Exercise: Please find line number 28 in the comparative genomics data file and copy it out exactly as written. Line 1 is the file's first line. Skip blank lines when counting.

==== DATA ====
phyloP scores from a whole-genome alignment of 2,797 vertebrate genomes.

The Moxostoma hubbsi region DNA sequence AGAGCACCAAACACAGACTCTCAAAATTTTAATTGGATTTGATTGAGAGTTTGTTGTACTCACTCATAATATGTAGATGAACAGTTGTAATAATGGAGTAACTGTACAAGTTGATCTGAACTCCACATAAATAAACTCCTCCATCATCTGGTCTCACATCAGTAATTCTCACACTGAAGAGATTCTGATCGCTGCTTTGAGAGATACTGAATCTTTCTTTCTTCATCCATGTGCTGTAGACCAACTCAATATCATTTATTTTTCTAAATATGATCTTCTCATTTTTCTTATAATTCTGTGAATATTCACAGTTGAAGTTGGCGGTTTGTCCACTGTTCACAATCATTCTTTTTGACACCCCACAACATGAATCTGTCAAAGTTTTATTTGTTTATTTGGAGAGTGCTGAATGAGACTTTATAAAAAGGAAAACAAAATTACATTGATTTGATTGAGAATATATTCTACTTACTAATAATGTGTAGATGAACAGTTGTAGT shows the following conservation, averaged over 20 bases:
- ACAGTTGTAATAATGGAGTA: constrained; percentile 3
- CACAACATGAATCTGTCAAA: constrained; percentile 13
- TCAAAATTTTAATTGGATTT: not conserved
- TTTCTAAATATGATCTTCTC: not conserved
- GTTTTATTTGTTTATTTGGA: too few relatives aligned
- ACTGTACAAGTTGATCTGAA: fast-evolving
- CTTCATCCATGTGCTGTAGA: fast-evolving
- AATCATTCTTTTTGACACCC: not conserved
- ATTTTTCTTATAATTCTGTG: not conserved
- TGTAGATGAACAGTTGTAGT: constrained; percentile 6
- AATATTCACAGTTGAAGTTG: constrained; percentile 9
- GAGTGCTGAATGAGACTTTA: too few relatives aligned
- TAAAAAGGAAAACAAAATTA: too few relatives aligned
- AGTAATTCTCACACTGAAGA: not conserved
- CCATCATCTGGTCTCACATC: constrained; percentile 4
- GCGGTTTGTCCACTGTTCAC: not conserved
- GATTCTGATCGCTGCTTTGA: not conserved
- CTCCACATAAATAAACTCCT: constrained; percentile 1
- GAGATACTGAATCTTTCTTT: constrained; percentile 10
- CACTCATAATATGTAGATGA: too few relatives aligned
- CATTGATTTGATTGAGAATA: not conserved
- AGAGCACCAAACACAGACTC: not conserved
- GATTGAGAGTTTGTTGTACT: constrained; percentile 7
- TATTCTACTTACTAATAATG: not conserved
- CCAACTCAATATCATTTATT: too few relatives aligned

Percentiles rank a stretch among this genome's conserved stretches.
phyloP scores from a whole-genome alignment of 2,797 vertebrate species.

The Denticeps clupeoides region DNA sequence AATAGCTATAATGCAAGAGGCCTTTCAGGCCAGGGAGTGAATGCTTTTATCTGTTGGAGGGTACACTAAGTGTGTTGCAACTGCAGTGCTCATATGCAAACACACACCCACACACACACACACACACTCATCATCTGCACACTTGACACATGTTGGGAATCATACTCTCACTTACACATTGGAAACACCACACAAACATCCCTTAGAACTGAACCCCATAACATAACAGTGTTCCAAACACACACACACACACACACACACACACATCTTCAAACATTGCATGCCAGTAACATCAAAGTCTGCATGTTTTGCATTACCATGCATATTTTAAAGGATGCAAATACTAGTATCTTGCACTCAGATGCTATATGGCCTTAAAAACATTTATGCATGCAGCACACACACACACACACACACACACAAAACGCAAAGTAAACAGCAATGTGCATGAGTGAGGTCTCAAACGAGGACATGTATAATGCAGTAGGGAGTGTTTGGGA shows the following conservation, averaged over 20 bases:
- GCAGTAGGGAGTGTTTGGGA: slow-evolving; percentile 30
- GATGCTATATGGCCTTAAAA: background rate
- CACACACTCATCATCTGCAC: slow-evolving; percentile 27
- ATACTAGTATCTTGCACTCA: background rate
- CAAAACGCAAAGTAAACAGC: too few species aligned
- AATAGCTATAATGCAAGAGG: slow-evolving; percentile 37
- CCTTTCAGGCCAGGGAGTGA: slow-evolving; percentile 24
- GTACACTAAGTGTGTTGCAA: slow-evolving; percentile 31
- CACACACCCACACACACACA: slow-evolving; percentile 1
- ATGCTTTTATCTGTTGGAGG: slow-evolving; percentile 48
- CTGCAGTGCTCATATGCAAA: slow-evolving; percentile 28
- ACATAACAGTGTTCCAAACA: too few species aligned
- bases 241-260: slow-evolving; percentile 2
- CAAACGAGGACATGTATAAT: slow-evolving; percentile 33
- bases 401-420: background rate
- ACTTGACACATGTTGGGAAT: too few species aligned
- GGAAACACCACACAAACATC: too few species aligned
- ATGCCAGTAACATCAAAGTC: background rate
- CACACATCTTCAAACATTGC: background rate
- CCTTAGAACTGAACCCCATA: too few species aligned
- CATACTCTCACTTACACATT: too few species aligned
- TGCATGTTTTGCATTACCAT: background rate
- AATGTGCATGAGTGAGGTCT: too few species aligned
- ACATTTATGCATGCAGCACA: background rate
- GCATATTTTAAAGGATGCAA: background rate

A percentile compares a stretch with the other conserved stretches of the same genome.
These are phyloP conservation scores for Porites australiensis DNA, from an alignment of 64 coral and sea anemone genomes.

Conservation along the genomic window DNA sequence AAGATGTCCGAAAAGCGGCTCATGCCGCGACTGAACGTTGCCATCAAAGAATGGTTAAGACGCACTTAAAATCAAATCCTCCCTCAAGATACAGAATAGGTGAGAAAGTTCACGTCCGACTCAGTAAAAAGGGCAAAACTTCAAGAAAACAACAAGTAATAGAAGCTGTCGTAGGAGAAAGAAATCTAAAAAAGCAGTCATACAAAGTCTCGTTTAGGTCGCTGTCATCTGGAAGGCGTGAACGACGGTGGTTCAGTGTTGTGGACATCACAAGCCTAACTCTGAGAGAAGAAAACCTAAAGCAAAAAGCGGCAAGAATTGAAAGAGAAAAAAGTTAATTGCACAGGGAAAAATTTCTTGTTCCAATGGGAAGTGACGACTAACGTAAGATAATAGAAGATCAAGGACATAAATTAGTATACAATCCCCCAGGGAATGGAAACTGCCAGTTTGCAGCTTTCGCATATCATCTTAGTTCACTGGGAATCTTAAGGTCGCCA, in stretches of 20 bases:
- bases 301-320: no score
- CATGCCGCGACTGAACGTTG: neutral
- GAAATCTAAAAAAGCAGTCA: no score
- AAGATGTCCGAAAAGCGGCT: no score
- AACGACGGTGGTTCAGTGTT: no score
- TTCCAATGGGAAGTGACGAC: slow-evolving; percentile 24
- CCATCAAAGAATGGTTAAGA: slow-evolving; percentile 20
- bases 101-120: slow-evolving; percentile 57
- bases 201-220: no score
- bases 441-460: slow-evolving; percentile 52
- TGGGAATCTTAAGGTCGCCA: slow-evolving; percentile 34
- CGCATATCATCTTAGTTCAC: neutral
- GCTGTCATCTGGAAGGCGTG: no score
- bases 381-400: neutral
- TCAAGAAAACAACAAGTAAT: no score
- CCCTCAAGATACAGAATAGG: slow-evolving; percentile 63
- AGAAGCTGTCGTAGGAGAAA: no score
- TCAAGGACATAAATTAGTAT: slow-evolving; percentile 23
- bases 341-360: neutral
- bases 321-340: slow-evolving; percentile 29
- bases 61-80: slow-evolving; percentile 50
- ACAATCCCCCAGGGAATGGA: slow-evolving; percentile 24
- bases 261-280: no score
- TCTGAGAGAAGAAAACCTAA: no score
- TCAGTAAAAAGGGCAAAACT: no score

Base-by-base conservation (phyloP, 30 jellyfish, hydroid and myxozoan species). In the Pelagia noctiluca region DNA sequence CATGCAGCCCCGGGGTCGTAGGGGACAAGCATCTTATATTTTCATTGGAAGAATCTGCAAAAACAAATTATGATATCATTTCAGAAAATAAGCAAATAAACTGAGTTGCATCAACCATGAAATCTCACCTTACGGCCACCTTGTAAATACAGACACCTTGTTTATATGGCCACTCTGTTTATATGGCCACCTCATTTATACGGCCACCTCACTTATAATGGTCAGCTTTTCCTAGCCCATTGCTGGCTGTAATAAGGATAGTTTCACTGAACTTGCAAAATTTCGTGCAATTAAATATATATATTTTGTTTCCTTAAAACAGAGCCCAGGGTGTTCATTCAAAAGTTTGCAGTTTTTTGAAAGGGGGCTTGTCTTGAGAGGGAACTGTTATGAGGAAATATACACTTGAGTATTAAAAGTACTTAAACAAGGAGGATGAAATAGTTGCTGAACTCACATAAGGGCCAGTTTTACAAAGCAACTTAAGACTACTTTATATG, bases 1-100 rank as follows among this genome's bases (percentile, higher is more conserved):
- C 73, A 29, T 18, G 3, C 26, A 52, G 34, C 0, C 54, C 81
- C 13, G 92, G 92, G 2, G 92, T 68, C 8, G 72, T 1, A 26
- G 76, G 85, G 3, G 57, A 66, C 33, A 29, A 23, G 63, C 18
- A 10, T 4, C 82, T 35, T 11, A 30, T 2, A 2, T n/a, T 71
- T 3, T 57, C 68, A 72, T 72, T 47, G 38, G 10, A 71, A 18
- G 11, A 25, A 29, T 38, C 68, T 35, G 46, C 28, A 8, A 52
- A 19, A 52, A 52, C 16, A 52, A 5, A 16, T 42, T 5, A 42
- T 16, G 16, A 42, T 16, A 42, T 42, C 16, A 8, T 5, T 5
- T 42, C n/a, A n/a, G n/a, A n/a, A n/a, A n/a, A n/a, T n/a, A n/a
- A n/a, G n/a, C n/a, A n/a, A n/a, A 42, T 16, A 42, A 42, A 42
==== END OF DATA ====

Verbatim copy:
Percentiles rank a stretch among this genome's conserved stretches.